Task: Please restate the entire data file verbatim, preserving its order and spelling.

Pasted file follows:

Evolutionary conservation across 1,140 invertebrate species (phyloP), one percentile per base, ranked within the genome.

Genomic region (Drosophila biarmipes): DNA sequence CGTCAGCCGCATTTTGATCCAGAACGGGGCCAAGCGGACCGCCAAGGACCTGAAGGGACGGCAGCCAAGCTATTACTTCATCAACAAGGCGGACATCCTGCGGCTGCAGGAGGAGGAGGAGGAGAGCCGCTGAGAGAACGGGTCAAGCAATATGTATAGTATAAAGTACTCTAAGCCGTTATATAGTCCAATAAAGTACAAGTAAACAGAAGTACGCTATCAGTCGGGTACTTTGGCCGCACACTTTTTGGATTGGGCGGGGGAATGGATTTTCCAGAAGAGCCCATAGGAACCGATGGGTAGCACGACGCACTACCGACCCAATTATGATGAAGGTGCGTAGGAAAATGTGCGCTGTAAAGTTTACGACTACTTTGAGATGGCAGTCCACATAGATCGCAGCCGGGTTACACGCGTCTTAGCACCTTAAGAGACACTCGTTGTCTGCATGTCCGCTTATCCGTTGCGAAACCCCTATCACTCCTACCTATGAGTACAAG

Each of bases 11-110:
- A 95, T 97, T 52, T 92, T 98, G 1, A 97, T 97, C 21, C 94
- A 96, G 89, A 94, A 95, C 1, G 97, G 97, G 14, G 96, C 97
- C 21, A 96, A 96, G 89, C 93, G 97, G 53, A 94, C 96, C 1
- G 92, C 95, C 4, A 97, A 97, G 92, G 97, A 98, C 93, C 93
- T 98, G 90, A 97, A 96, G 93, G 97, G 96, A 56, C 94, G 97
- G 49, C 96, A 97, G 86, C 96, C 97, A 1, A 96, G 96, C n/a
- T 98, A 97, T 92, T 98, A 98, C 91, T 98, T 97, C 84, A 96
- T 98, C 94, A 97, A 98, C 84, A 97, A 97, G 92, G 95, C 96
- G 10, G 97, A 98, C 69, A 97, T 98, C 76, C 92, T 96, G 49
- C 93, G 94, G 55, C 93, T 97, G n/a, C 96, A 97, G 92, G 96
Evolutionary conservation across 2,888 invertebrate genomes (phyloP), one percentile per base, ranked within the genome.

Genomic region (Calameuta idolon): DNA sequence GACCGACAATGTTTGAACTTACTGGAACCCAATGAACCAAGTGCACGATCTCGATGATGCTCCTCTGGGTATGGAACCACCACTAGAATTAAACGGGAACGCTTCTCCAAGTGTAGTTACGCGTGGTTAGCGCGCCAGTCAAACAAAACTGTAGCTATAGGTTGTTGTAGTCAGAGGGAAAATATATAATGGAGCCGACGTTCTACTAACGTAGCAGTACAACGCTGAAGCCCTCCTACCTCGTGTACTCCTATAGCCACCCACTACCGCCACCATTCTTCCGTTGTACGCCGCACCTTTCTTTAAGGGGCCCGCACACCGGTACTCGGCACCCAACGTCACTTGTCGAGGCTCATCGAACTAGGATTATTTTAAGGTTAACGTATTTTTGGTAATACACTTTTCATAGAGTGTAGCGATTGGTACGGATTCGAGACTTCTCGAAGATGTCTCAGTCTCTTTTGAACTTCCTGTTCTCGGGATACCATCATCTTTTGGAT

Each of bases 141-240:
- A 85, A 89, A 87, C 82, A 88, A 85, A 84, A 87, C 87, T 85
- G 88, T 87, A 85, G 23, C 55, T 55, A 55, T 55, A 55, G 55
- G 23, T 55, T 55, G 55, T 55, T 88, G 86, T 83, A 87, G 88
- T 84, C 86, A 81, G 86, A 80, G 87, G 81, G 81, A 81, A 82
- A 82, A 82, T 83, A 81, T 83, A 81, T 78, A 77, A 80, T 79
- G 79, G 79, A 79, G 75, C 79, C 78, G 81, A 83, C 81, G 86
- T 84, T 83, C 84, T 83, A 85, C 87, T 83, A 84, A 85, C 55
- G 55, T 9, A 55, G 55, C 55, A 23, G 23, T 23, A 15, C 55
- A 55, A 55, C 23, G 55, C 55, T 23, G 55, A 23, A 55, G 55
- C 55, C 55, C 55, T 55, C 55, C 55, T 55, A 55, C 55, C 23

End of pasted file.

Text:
Evolutionary conservation across 1,140 invertebrate species (phyloP), one percentile per base, ranked within the genome.

Genomic region (Drosophila biarmipes): DNA sequence CGTCAGCCGCATTTTGATCCAGAACGGGGCCAAGCGGACCGCCAAGGACCTGAAGGGACGGCAGCCAAGCTATTACTTCATCAACAAGGCGGACATCCTGCGGCTGCAGGAGGAGGAGGAGGAGAGCCGCTGAGAGAACGGGTCAAGCAATATGTATAGTATAAAGTACTCTAAGCCGTTATATAGTCCAATAAAGTACAAGTAAACAGAAGTACGCTATCAGTCGGGTACTTTGGCCGCACACTTTTTGGATTGGGCGGGGGAATGGATTTTCCAGAAGAGCCCATAGGAACCGATGGGTAGCACGACGCACTACCGACCCAATTATGATGAAGGTGCGTAGGAAAATGTGCGCTGTAAAGTTTACGACTACTTTGAGATGGCAGTCCACATAGATCGCAGCCGGGTTACACGCGTCTTAGCACCTTAAGAGACACTCGTTGTCTGCATGTCCGCTTATCCGTTGCGAAACCCCTATCACTCCTACCTATGAGTACAAG

Each of bases 11-110:
- A 95, T 97, T 52, T 92, T 98, G 1, A 97, T 97, C 21, C 94
- A 96, G 89, A 94, A 95, C 1, G 97, G 97, G 14, G 96, C 97
- C 21, A 96, A 96, G 89, C 93, G 97, G 53, A 94, C 96, C 1
- G 92, C 95, C 4, A 97, A 97, G 92, G 97, A 98, C 93, C 93
- T 98, G 90, A 97, A 96, G 93, G 97, G 96, A 56, C 94, G 97
- G 49, C 96, A 97, G 86, C 96, C 97, A 1, A 96, G 96, C n/a
- T 98, A 97, T 92, T 98, A 98, C 91, T 98, T 97, C 84, A 96
- T 98, C 94, A 97, A 98, C 84, A 97, A 97, G 92, G 95, C 96
- G 10, G 97, A 98, C 69, A 97, T 98, C 76, C 92, T 96, G 49
- C 93, G 94, G 55, C 93, T 97, G n/a, C 96, A 97, G 92, G 96
Evolutionary conservation across 2,888 invertebrate genomes (phyloP), one percentile per base, ranked within the genome.

Genomic region (Calameuta idolon): DNA sequence GACCGACAATGTTTGAACTTACTGGAACCCAATGAACCAAGTGCACGATCTCGATGATGCTCCTCTGGGTATGGAACCACCACTAGAATTAAACGGGAACGCTTCTCCAAGTGTAGTTACGCGTGGTTAGCGCGCCAGTCAAACAAAACTGTAGCTATAGGTTGTTGTAGTCAGAGGGAAAATATATAATGGAGCCGACGTTCTACTAACGTAGCAGTACAACGCTGAAGCCCTCCTACCTCGTGTACTCCTATAGCCACCCACTACCGCCACCATTCTTCCGTTGTACGCCGCACCTTTCTTTAAGGGGCCCGCACACCGGTACTCGGCACCCAACGTCACTTGTCGAGGCTCATCGAACTAGGATTATTTTAAGGTTAACGTATTTTTGGTAATACACTTTTCATAGAGTGTAGCGATTGGTACGGATTCGAGACTTCTCGAAGATGTCTCAGTCTCTTTTGAACTTCCTGTTCTCGGGATACCATCATCTTTTGGAT

Each of bases 141-240:
- A 85, A 89, A 87, C 82, A 88, A 85, A 84, A 87, C 87, T 85
- G 88, T 87, A 85, G 23, C 55, T 55, A 55, T 55, A 55, G 55
- G 23, T 55, T 55, G 55, T 55, T 88, G 86, T 83, A 87, G 88
- T 84, C 86, A 81, G 86, A 80, G 87, G 81, G 81, A 81, A 82
- A 82, A 82, T 83, A 81, T 83, A 81, T 78, A 77, A 80, T 79
- G 79, G 79, A 79, G 75, C 79, C 78, G 81, A 83, C 81, G 86
- T 84, T 83, C 84, T 83, A 85, C 87, T 83, A 84, A 85, C 55
- G 55, T 9, A 55, G 55, C 55, A 23, G 23, T 23, A 15, C 55
- A 55, A 55, C 23, G 55, C 55, T 23, G 55, A 23, A 55, G 55
- C 55, C 55, C 55, T 55, C 55, C 55, T 55, A 55, C 55, C 23